You’ll avoid doctors after watching
Ridley and the late Tony Scott have produced
an effectively creepy update of “Coma,” originally
a 1977 novel and 1978 film (Monday and Tuesday,
8 p.m., A&E). Lauren Ambrose is plucky and
smart as Susan Wheeler, a medical student at
Peach Tree Memorial Hospital. Susan notices
that an unusual number of Peach Tree’s patients
are slipping into comas, after which they’re
sent to a mysterious facility called Jefferson.
The production is blessed with aging character
actors with sinister roles: Ellen Burstyn is
Jefferson’s decrepit guardian; Geena Davis is
a seductive psychiatrist who’s a bit too obsessed
with money and power; Richard Dreyfuss and James
Woods show up as other suspicious authority
figures; and adding to your sense of dread are
doctors hanging themselves, employees disappearing
and strange men hissing “You’ll end up in Jefferson
Thanks, “Coma,” now I’m scared of hospitals.
Not to mention aging character actors.
Friday, 9 p.m. (Cinemax)
Cinemax’s series can lull you into thinking
it’s a serious look at Western counterterrorism
efforts with its fine acting, vivid locations
and nonstop intensity. The main characters,
a Brit (Philip Winchester) and a Yank (Sullivan
Stapleton), are nuanced, and individual scenes
can feel like cinema verite.
But, come on — this is Cinemax. Just when you
start to think “this is what it’s really like
to hunt down terrorists on their own turf,”
“Strike Back” goes pulpy on you. In this week’s
episode, the search for a fanatic with a nuclear
trigger occasionally pauses for soft-core sex.
We get multiple fight scenes, all of them an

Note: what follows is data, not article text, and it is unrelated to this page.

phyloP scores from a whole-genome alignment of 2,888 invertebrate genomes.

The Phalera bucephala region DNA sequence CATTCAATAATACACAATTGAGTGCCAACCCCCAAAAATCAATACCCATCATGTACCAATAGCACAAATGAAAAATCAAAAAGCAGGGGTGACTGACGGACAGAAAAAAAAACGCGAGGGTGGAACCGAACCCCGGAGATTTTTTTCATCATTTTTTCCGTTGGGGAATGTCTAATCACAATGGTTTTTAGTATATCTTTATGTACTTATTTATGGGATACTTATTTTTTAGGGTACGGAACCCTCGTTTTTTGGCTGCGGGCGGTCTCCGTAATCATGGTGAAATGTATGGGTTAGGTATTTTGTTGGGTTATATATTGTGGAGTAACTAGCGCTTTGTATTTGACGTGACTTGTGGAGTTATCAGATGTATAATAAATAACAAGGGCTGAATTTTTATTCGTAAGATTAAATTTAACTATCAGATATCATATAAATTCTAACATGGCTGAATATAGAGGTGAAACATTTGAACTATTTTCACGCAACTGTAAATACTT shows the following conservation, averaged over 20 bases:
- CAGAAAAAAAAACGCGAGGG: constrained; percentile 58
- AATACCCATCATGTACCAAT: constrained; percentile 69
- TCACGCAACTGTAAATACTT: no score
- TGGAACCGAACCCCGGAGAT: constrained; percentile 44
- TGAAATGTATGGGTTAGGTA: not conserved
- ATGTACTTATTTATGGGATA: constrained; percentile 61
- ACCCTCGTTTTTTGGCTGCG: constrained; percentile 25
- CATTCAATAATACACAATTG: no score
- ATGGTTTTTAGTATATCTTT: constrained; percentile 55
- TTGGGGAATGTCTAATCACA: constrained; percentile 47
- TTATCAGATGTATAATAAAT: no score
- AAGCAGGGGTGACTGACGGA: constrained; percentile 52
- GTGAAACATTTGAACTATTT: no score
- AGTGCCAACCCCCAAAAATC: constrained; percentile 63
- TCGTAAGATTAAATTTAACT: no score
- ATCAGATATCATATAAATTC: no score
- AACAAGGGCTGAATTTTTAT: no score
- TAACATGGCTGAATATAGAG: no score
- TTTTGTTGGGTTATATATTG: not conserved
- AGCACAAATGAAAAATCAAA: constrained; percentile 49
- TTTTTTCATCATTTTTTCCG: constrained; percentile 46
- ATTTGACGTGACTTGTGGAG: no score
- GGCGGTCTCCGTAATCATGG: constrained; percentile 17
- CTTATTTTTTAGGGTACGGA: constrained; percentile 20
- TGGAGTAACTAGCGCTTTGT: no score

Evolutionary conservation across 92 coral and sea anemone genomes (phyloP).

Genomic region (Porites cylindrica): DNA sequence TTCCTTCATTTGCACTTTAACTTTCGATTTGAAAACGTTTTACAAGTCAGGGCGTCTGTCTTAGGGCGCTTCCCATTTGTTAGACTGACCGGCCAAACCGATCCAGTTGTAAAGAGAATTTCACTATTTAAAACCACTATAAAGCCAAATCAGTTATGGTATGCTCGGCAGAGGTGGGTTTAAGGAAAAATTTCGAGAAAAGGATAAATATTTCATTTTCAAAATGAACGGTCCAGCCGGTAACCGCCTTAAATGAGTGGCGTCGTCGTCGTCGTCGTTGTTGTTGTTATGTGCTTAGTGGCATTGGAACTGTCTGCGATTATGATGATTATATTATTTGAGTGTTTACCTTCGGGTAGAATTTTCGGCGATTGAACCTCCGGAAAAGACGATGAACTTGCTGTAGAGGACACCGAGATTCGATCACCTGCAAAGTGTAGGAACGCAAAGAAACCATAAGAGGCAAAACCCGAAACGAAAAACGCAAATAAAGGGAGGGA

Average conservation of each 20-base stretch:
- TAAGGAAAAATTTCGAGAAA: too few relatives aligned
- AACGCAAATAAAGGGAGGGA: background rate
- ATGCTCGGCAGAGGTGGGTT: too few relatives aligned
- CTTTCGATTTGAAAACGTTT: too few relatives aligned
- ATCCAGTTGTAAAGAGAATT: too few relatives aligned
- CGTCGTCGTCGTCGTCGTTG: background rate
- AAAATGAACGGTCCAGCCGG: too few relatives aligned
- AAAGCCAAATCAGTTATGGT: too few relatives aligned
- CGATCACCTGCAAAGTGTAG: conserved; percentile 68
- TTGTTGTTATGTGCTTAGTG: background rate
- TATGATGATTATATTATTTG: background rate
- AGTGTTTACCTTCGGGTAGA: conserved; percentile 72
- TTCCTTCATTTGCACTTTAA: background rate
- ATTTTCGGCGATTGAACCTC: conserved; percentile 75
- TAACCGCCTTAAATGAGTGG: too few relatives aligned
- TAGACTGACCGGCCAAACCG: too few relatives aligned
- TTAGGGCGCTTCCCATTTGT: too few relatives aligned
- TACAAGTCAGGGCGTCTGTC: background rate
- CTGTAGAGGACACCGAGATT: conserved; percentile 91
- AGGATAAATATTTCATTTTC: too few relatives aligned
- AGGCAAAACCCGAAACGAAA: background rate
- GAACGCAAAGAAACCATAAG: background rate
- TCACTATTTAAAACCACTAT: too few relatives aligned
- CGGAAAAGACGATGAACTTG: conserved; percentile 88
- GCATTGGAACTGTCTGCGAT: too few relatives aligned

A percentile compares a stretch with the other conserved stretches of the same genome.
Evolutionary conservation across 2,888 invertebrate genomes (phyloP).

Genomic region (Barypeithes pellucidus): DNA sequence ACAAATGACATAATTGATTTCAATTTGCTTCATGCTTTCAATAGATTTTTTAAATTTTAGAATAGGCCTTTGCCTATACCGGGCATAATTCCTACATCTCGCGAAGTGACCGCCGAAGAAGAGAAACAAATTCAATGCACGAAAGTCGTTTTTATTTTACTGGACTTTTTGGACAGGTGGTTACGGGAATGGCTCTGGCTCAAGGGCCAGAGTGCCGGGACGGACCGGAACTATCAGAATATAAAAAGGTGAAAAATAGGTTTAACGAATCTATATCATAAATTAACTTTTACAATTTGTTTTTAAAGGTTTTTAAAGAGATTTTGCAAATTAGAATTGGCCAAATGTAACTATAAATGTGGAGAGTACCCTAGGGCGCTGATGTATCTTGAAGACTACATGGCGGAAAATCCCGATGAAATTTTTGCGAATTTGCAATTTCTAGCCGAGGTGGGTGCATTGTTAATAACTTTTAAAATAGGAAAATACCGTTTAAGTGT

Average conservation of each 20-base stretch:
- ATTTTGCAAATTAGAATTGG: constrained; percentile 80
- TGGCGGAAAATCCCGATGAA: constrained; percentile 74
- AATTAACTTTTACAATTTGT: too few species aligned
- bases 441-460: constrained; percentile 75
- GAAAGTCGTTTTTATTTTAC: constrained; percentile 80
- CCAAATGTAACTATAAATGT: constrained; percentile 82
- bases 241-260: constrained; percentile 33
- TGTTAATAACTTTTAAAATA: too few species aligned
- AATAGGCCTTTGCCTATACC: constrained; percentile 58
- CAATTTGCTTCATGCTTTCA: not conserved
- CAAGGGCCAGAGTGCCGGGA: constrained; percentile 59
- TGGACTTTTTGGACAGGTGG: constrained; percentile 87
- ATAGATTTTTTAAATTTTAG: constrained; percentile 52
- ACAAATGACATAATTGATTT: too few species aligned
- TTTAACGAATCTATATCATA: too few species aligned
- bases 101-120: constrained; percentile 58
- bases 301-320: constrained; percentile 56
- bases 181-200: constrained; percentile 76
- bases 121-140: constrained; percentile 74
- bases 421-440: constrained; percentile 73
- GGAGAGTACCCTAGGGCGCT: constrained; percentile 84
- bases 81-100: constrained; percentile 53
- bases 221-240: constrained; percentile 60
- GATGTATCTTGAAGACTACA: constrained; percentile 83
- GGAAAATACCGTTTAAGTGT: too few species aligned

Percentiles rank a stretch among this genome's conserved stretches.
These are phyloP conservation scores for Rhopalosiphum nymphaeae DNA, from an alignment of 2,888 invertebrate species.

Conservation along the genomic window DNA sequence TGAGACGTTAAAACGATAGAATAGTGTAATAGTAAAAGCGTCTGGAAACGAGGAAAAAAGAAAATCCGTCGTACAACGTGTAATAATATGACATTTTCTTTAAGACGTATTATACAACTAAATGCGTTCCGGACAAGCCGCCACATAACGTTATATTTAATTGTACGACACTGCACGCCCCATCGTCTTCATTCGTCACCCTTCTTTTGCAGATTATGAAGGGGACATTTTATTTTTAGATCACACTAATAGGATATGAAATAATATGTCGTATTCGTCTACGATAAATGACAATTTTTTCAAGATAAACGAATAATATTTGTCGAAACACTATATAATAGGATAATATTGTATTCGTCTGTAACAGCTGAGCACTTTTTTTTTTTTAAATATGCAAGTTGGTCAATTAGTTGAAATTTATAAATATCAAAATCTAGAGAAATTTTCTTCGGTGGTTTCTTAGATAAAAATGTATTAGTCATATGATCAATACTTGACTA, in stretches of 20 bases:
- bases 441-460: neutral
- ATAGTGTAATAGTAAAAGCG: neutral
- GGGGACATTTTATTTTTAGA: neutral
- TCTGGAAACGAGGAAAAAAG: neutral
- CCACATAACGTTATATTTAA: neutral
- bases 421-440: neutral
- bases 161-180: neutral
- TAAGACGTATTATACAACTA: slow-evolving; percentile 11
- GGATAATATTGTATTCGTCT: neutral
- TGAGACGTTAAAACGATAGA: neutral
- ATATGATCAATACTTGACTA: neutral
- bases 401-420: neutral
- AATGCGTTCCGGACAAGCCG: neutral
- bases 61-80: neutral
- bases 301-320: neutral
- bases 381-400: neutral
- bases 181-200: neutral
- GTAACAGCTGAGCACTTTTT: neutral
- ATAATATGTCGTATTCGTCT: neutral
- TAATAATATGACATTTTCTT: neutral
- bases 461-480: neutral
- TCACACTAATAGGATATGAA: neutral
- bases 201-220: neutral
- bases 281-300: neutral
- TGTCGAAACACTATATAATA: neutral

excuse for square-jawed Anglos to strike heroic
Hey, I’m not complaining. “Strike Back” has
fun with the material, offering all the nudity,
violence and profanity we feel like we deserve
when we plunk down for premium cable.
“I do not want a firefight!” screams the commander
after her men locate their fanatic.
Sunday, 8 p.m. (TV Guide Network)
I’m surprised to see this reality series back
for a second season, detailing day-to-day life
in Katie Cazorla’s Hollywood nail salon. Katie
operates at such a heightened level that I imagined
she would have been led away by emergency medical
technicians — or police — after season one.
Katie is a bleached-blond social climber convinced
that the Painted Nail will be her ticket to
fame and fortune. You wouldn’t expect too many
fireworks in a nail salon, but things can get
pretty interesting when the boss is mentally
unbalanced. Katie laughs hysterically one minute
and cries the next. Then she starts singing
and talking in funny voices. Then she cusses
out an employee who has fed soap to a customer.
(Yes, she also tends to hire mentally unbalanced
“This year is just coo-coo crazy!” Katie shouts
into the camera.
Isn’t every year coo-coo crazy at the Painted
‘Married to Jonas’
Sunday, 9 p.m. (E!)
We’re used to reality series featuring loud,
obnoxious narcissists, particularly on The Kardashian
Channel (a.k.a. E!). But what if E! created
a reality series featuring a likable person?
Someone you looked forward to seeing because
she’s so pleasant, rather than so outrageous?
Folks, meet Danielle, the sweetheart married
to bubblegum pop star Kevin Jonas. Dani (I hope
she doesn’t mind if I call her Dani) is well
spoken, kindhearted and self-deprecating. She
admits to insecurity in the red-carpet world
but does what she must to make Kevin happy.
Call me jealous, but I really don’t think he
deserves her. Dani quietly stands up for herself
whenever Kevin behaves selfishly or impolitely
— which is way too often.
Depending on how the season plays out, I might
propose a new E! reality show to Dani, starring
her and me: “Married to Robbins.” Yeah, I think
that has a nice ring to it. CV